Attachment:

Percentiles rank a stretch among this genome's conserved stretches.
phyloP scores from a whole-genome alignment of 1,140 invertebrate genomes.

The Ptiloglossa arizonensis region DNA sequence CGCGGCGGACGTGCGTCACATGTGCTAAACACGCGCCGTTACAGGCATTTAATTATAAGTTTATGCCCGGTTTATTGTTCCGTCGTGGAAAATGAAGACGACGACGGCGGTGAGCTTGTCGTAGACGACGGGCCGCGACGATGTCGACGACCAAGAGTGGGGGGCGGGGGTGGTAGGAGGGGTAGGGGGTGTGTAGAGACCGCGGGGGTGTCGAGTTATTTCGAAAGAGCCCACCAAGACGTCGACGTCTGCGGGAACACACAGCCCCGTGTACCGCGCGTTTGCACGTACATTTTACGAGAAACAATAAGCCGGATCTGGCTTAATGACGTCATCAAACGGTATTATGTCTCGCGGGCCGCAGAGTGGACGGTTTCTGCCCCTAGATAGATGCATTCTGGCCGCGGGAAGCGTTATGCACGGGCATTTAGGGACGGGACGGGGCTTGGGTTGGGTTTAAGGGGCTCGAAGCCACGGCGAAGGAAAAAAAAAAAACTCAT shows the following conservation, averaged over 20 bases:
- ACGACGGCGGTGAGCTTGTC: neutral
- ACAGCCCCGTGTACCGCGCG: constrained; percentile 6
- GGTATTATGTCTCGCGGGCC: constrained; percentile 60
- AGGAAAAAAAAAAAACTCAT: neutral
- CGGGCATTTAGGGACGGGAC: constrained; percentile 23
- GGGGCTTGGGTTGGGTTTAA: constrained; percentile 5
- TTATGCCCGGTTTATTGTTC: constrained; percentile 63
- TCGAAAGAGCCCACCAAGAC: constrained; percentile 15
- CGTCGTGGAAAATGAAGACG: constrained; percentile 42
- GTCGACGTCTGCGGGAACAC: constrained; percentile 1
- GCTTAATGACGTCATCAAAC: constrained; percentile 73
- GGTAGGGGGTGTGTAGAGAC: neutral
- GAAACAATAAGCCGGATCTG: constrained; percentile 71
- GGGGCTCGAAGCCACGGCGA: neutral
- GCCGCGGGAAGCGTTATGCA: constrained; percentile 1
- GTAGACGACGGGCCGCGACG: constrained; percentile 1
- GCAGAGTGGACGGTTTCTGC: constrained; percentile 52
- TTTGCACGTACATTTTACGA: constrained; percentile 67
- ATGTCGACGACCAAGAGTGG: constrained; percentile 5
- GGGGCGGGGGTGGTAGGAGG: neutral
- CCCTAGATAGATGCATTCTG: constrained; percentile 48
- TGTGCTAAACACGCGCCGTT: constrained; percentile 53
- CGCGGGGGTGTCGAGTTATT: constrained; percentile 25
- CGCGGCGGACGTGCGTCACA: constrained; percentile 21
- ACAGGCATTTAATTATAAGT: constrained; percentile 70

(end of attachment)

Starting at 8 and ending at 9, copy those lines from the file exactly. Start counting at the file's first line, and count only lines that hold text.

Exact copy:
- CGGGCATTTAGGGACGGGAC: constrained; percentile 23
- GGGGCTTGGGTTGGGTTTAA: constrained; percentile 5